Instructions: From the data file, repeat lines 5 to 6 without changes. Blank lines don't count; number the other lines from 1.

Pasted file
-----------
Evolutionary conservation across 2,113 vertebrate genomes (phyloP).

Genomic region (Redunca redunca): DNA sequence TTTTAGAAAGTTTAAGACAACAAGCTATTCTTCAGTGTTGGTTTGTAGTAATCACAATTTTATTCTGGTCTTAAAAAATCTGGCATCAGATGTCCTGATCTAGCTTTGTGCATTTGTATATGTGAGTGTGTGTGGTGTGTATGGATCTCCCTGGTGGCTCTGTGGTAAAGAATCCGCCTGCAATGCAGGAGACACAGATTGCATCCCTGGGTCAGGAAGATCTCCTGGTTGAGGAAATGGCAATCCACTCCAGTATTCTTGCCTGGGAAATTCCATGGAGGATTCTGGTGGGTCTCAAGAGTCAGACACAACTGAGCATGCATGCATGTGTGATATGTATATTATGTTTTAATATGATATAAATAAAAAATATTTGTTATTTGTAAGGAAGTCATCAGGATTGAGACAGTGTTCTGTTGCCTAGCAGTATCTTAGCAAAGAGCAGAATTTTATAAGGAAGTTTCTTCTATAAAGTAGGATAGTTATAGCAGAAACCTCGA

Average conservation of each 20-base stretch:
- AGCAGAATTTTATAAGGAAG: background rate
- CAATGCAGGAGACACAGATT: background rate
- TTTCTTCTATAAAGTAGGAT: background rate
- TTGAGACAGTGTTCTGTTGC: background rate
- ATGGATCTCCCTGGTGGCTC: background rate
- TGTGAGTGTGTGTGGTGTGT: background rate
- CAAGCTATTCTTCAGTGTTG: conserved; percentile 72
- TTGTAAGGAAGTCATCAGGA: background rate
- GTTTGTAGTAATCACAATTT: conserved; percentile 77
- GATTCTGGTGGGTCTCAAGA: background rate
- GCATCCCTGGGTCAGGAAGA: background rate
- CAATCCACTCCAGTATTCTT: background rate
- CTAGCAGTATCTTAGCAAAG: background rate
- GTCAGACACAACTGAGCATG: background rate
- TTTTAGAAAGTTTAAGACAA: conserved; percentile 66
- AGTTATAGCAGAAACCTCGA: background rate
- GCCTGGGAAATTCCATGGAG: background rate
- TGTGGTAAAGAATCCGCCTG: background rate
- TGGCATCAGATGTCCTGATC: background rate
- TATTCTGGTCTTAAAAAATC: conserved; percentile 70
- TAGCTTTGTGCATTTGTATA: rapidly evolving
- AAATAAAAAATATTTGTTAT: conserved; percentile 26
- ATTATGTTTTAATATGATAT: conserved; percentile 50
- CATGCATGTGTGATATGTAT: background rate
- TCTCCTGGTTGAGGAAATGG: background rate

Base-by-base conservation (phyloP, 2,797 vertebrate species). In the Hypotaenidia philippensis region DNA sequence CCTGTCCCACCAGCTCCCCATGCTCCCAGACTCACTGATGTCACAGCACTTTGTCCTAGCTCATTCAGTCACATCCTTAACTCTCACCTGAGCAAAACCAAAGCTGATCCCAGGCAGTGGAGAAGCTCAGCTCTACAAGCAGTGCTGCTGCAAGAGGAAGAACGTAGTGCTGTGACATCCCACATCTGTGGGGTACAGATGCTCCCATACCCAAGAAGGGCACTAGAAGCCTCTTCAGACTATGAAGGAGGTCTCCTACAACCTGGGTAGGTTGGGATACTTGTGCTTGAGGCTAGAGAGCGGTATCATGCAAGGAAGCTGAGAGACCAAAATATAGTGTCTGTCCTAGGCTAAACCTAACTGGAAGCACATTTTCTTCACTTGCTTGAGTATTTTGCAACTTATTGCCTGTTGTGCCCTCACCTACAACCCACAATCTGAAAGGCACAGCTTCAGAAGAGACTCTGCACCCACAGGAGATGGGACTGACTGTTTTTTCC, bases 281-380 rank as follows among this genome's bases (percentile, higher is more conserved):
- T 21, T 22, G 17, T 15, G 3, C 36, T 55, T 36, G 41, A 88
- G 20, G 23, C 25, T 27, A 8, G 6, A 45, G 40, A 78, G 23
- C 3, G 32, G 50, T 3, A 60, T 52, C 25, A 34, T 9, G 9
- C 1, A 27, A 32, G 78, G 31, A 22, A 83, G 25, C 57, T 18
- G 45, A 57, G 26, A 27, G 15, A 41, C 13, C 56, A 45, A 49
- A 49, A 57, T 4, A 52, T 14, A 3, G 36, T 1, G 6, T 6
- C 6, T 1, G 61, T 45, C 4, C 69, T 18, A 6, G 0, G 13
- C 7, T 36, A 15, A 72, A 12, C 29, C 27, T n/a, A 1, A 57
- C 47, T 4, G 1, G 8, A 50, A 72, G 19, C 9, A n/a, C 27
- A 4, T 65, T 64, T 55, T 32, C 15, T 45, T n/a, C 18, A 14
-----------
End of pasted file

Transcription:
- CAATGCAGGAGACACAGATT: background rate
- TTTCTTCTATAAAGTAGGAT: background rate